My name is Sarah. I wrote a book entitled The Dark Wife, and it was released last week–it’s a lesbian revisionist retelling of the Greek myth of Persephone and Hades. People are starting to talk about it, and I’m glad that they are. It’s a different sort of book–I wrote it for a lot of different reasons, and people are reading it for a lot of different reasons and that’s awesome. For the most part, it’s getting a tremendously and overwhelmingly positive reception, and I am so grateful for that. Thank you for taking a chance on an unconventional writer with an unconventional sort of story.
I did a kind of daring thing with my first book, something I knew several people would have trouble with, no matter how I did it: I retold a myth. I’ve been a student of classical mythology since I was a very little girl–I cut my teeth on Bullfinch’s Mythology and all things Homer–I’ve studied the myths for years (and, as a witch, I worship the archetype of Persephone, and know her story intimately), and I am highly aware that no matter how much you know about the myth or how deliberately you change pieces of it, there will be people who simply do not like it because you retold a myth–or, even worse–retold a myth that they have deep attachment to and love. I have complete and utter peace with that–not everyone can love or enjoy a book, and if you didn’t like mine, go in peace and thanks for giving it a chance (imagine me making a peace sign while saying this, nodding sagely and drinking tea).
But, interestingly enough, there are people who argue: “I like retellings of myth, but why did she have to make Persephone and Hades gay?” It’s said with waving hands, and an uncomfortable look on their face. When other people (and thank you, I love you) call them out, saying: “it’s homophobic that you enjoy retellings, but won’t touch this one because it’s gay,” they backpedal and immediately say that they’re not homophobic, but they won’t try reading The Dark Wife, because they are uncomfortable with what I’ve done with Persephone and Hades’ relationship.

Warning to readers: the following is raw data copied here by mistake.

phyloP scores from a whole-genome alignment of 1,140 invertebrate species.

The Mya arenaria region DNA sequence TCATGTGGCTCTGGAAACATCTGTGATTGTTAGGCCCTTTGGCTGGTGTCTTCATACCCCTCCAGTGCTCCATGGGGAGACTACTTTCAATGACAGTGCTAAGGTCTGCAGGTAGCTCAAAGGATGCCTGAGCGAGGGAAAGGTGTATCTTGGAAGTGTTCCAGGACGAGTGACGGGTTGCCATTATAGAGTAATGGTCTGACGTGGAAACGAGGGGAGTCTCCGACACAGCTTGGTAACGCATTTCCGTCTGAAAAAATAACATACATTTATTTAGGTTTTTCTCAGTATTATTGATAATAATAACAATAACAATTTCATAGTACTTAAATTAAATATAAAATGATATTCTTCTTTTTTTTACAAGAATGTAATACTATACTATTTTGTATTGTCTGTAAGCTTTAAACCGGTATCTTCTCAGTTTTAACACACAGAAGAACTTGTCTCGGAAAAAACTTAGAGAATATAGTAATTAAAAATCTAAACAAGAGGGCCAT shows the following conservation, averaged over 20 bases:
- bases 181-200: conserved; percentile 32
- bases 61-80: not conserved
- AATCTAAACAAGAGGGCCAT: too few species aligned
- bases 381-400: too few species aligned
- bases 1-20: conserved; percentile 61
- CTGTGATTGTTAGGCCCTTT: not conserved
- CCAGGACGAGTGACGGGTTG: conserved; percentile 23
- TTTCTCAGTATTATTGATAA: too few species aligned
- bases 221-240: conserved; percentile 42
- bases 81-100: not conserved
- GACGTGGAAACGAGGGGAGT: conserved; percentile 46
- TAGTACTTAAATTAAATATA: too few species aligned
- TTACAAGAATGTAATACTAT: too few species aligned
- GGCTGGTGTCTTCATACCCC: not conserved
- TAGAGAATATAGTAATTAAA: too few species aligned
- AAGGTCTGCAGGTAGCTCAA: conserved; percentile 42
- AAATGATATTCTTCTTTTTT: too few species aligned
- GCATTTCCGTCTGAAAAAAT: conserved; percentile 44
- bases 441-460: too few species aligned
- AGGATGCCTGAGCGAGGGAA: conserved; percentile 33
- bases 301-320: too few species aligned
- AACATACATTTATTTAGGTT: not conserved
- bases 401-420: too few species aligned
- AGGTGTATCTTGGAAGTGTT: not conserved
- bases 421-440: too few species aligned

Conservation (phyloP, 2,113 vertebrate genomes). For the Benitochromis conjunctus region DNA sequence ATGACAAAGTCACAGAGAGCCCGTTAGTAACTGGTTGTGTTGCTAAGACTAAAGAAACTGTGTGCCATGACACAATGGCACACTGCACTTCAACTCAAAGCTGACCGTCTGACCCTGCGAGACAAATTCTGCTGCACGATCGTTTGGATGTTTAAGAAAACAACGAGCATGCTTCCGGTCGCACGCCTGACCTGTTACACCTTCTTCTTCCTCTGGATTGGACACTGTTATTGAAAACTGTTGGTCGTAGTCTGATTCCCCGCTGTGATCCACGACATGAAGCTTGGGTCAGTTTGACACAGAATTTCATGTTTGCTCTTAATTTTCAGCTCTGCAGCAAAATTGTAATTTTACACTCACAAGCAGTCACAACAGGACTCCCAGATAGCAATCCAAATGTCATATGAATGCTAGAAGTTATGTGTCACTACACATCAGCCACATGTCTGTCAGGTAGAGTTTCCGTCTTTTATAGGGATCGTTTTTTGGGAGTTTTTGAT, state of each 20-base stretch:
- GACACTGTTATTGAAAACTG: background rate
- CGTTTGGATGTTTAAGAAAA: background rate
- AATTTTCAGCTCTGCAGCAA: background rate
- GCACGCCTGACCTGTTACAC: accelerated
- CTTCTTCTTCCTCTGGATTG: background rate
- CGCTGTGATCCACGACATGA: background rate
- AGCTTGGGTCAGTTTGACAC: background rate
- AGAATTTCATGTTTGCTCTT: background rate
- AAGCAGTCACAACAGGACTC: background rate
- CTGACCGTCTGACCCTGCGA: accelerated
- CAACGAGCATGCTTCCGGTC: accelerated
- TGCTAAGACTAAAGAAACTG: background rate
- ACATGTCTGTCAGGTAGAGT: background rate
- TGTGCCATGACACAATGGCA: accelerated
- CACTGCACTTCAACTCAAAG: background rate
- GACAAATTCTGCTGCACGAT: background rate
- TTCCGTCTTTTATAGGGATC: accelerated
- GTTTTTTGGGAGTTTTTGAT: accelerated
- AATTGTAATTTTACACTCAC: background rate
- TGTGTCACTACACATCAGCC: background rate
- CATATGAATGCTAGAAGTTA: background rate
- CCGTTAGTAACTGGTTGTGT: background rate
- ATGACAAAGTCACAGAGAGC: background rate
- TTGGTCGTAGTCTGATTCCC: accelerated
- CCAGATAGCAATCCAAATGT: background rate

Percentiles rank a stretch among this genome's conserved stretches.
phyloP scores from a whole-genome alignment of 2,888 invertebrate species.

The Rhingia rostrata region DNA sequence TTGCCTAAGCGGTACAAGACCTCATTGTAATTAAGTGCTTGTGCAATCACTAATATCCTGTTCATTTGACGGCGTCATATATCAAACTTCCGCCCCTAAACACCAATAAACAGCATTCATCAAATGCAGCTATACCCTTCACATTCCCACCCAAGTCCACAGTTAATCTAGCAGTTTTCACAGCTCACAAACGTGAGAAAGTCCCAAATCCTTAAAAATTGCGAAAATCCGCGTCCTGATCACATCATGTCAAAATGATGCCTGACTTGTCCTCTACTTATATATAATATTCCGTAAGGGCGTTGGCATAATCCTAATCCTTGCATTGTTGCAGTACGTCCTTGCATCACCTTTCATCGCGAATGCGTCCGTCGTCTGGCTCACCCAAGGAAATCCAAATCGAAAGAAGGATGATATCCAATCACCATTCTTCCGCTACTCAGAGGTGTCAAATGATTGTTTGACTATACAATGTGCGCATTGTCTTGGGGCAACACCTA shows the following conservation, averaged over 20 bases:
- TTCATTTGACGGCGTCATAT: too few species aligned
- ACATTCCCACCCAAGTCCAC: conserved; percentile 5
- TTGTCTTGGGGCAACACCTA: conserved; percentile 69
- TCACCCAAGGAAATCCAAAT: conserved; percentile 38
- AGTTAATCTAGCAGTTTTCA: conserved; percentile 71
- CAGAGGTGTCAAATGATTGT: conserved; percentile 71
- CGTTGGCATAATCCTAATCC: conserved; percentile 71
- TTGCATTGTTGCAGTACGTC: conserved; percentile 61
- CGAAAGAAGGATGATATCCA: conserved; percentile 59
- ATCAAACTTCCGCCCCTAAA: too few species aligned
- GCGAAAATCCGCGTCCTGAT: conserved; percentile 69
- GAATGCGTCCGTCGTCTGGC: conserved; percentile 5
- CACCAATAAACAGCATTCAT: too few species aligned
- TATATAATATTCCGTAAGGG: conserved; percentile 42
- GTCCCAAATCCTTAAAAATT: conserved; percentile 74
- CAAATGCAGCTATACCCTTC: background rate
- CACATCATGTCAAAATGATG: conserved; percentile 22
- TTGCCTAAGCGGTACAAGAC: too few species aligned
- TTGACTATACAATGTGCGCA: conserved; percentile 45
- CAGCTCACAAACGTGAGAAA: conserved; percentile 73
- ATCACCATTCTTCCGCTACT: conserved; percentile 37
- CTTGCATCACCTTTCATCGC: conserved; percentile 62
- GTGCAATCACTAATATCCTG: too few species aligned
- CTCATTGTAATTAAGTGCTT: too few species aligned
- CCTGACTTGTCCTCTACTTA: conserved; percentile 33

Ie: because I made them gay.
I’ve written about this a bit before under “These Are Not Your Stories,” but I feel it bears repeating now that my book has come out. If you are one of the people who were uncomfortable with what I have done with the story, I want to thank you for reading this far–and I hope you finish the entry.
No one wants to be called homophobic–it conjures up the image of an incredibly hateful person in an act of violence. But it doesn’t just cover violent people. “Homophobic” literally means “irrational fear of, aversion to, or discrimination against homosexuality or homosexuals.”
So, essentially, if the idea of two girls/women together grosses you our or makes you uncomfortable, you’re homophobic.
The thing is, homophobia–at its very base–is fear of something you don’t understand. Perhaps you don’t think you know any gay people, perhaps there’s no one “out” at your school or your workplace, no one that you can relate the idea of what a gay person is, in your head, to someone you know in real life. Perhaps your parents have views on the GLBT community and, unconsciously or not, you’ve started to think the same way they do. There are a million reasons why you might feel uncomfortable with the GLBT community, but at the root of everything is the fact that you don’t understand us.
Yes, we’re different. I’m a woman who is incredibly and deeply in love with a woman, my soul mate. If you know that about me, that essentially changes everything you think you know about me.